There are a lot of ways to eat — just like there are a lot of ways to fast! Yet, to get the most health benefits from both your diet type and your fasting practice, there are certain nuances to consider. Read on to learn how to best pair your diet type — be it low-carb, high-protein, plant-based, Mediterranean, paleo, or intuitive eating — with intermittent fasting.
Is Fasting a Good Match for All Diet Types?
Yes! That’s the beauty of fasting: It can be successfully paired with all dietary approaches. Plus, by adding a little intention behind how you plan your meals, you can extend certain fasting benefits into your eating window and enhance some of the metabolic perks you get with fasting.
Of course, it’s not a one-size-fits-all approach. How you optimally pair fasting with your preferred eating pattern depends on what your daily diet looks like. In the following sections, we examine how various diets and fasting can complement each other and how to navigate each approach to get the best results.
Pairing Fasting with Your Diet If Your Diet Type Is…
Whether you eat low-carb, keto, or something in between, carbohydrate-restricted diets can enhance the insulin-lowering effects of intermittent fasting. Typically, a carb-restricted approach centers on non-starchy vegetables, proteins, and healthy fats while minimizing high-carbohydrate foods such as grains, fruits, and added sugars. Keeping carbohydrates to a minimum results in lower blood sugar and, in response, less total insulin. This encourages a catabolic environment that allows your body to tap into your own fat stores as fuel. Fasting naturally has this effect, so by pairing your fasts with a carbohydrate-restricted approach during your eating window, you are able to extend your fat-burning capabilities.
If you’re following a low-carbohydrate but not keto diet, you’ll likely consume some higher-carbohydrate foods like legumes (beans, peanuts) or fruit within your eating window. To maximize your fat-burning potential, try to consume your highest-carbohydrate meals or snacks towards the middle of your eating window.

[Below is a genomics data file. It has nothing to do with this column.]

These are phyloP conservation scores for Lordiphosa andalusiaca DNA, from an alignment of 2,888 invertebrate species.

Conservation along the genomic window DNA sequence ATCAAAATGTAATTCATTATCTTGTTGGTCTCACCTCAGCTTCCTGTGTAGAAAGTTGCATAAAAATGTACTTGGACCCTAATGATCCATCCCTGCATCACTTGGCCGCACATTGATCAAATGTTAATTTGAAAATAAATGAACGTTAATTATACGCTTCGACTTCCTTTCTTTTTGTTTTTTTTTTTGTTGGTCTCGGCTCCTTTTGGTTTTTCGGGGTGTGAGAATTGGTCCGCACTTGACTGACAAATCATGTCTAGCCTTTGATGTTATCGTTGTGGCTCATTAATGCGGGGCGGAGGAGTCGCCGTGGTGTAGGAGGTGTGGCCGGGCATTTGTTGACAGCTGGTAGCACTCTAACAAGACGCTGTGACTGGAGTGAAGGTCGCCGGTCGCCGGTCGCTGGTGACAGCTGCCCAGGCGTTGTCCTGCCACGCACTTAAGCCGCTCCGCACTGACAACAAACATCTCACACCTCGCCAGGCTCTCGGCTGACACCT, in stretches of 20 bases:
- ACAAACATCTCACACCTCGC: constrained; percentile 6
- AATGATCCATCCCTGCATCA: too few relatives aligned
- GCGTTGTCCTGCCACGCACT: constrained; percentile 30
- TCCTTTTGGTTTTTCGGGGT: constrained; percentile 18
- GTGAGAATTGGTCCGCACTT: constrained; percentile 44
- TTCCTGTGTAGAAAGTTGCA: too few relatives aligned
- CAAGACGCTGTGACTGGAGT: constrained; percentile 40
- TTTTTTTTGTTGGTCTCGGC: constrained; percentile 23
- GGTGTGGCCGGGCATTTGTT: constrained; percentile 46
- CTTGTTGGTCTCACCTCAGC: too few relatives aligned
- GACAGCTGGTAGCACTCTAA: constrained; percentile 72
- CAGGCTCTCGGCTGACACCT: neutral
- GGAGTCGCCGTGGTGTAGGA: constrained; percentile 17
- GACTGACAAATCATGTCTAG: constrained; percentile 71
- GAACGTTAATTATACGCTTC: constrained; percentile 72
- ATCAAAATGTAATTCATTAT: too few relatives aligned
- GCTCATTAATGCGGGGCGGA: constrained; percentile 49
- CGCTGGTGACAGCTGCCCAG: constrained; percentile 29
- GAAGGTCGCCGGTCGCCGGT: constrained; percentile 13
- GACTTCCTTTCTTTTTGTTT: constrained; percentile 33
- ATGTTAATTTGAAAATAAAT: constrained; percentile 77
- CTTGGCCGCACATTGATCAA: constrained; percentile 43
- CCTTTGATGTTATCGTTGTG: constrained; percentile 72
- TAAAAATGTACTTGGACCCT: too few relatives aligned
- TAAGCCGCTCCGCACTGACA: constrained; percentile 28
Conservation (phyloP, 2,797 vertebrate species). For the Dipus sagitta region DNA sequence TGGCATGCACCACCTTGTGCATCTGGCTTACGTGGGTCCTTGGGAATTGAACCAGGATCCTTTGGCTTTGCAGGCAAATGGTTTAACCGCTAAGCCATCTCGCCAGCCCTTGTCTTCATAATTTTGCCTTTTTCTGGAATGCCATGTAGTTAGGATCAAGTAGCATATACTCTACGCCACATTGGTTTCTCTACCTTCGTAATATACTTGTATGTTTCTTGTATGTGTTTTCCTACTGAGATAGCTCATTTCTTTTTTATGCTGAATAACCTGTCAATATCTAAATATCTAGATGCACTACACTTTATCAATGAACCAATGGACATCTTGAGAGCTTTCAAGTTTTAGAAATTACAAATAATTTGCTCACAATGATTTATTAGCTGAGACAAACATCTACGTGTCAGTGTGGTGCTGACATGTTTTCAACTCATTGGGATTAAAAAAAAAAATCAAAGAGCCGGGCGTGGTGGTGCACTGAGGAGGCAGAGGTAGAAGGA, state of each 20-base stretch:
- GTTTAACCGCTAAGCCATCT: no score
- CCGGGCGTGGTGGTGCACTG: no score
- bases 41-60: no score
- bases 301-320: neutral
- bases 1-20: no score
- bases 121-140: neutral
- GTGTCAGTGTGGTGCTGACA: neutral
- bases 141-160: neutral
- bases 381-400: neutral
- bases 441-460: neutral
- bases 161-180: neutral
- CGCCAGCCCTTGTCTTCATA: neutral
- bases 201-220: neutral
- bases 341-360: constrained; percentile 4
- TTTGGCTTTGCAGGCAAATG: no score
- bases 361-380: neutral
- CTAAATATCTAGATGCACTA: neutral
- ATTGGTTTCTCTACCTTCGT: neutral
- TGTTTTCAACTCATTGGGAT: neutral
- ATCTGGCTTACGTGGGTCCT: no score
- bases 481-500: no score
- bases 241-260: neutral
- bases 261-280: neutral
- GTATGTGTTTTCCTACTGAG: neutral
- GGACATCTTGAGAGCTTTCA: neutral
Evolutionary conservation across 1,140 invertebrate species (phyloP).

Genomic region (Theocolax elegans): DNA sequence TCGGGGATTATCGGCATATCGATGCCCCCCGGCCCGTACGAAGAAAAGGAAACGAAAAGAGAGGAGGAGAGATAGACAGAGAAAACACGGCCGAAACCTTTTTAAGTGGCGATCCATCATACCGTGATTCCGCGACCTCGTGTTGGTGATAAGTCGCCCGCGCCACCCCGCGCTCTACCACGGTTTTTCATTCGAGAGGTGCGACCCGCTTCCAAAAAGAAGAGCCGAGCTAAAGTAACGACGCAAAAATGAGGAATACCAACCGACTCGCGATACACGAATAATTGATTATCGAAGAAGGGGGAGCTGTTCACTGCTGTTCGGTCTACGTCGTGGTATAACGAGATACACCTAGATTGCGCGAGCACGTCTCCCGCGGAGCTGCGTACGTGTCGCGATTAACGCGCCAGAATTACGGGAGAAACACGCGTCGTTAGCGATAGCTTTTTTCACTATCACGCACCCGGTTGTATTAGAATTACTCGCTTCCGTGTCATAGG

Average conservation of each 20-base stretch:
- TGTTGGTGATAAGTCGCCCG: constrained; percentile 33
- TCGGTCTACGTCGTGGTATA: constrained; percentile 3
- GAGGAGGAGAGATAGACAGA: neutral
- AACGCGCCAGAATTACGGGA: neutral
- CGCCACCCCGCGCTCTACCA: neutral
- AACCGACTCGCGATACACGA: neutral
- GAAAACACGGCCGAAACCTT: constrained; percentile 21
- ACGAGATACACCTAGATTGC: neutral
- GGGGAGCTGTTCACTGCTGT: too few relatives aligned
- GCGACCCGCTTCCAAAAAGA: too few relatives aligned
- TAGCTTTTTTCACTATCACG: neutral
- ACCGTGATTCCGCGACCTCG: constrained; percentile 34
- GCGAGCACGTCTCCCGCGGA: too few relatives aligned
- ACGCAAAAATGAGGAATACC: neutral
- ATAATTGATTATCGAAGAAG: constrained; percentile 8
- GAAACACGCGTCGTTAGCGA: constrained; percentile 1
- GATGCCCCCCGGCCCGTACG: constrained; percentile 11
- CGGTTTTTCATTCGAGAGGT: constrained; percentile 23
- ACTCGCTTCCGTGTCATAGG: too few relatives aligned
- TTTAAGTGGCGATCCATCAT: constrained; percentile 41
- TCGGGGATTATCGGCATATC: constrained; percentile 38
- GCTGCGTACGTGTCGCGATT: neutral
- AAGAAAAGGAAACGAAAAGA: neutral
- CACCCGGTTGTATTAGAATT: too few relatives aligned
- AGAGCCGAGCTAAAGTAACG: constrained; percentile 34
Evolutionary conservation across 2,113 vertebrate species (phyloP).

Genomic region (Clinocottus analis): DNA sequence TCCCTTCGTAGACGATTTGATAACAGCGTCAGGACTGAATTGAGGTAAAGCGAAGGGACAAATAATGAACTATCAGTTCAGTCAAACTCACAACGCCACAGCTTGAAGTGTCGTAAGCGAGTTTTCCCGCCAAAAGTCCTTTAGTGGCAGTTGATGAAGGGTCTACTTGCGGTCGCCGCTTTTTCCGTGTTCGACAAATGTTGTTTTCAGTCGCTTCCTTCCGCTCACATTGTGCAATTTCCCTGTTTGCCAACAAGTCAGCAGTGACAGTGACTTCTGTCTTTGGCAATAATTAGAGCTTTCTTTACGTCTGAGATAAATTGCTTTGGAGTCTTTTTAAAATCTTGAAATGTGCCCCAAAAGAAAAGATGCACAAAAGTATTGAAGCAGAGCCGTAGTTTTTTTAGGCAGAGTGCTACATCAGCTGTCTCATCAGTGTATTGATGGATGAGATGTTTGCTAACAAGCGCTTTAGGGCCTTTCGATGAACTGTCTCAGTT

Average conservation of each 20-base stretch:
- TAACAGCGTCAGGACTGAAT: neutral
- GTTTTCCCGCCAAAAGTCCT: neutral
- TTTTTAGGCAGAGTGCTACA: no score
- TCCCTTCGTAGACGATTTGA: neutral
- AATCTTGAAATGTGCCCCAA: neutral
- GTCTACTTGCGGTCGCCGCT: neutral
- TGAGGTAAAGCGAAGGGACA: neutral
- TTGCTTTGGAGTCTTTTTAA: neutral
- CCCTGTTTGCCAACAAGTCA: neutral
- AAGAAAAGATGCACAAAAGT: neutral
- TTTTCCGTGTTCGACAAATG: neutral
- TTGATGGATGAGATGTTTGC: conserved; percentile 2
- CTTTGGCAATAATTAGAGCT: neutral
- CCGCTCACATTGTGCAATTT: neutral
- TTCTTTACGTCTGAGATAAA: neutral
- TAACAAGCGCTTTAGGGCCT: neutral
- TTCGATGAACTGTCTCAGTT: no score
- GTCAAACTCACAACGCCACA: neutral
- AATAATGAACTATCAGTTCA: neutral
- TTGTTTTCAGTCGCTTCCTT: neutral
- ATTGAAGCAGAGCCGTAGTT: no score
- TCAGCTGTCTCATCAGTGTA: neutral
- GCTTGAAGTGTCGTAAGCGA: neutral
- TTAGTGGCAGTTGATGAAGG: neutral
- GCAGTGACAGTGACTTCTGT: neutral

Finally, protein is an important component of a carbohydrate-restricted approach for various reasons, including its muscle-building and satiating effects. Remember that if you’re following a keto diet, too much protein can actually kick you out of ketosis. Therefore, instead of piling your plate high with chicken or eggs, aim for moderate total protein consumption within your fasting window — typically about 20–30% of your daily caloric intake or 1.5 g/kg of your ideal body weight. (If you’re not following a keto or low-carb diet, read on for more guidance.)
You’ll want to space out this total protein intake to the best of your ability, leaning towards eating more protein at your fast-breaking meal and slightly less at subsequent meals. For example, a 150-pound woman with a normal BMI following a ketogenic diet and a 16:8 fasting schedule needs around 100 grams of protein per day. Because protein is so important for breaking a fast, she should tip the protein scale to consume 40 grams at her first meal, 30 grams for her snack, and 30 grams at her last meal.
The recommended daily allowance (RDA) for protein is 0.8 grams per kilogram of body weight per day. Typically, a diet can be considered high-protein if it provides more than 1.2 g/kg of body weight or greater than 20% of your daily caloric intake. While you’ll still consume carbohydrates and fat (because this is not a protein-only diet), protein is the main focus.
Metabolically, protein provides benefits including weight loss and better glycemic control. Paired with fasting, a high protein intake can help enhance those benefits while also helping to maintain muscle mass and assist in cellular growth and repair. This is why we recommend that most Zero Members follow a high-protein diet (after checking with your doctor or dietitian, of course).
As discussed, you’ll want to spread out your protein so that you have at least a moderate amount (20–40 grams) per meal. Your Fast Breaker is also an optimal time to frontload your protein intake in order to not only help meet your protein target for the day but to also signal muscle protein synthesis.
Aside from protein, the remaining part of your plate will likely include a mix of carbohydrates and healthy fats. Although portion sizes of each will vary person to person, you’ll want to aim for the most minimally processed versions you can find (e.g., kale chips instead of potato chips, fresh grapes instead of grape juice, olive oil instead of margarine).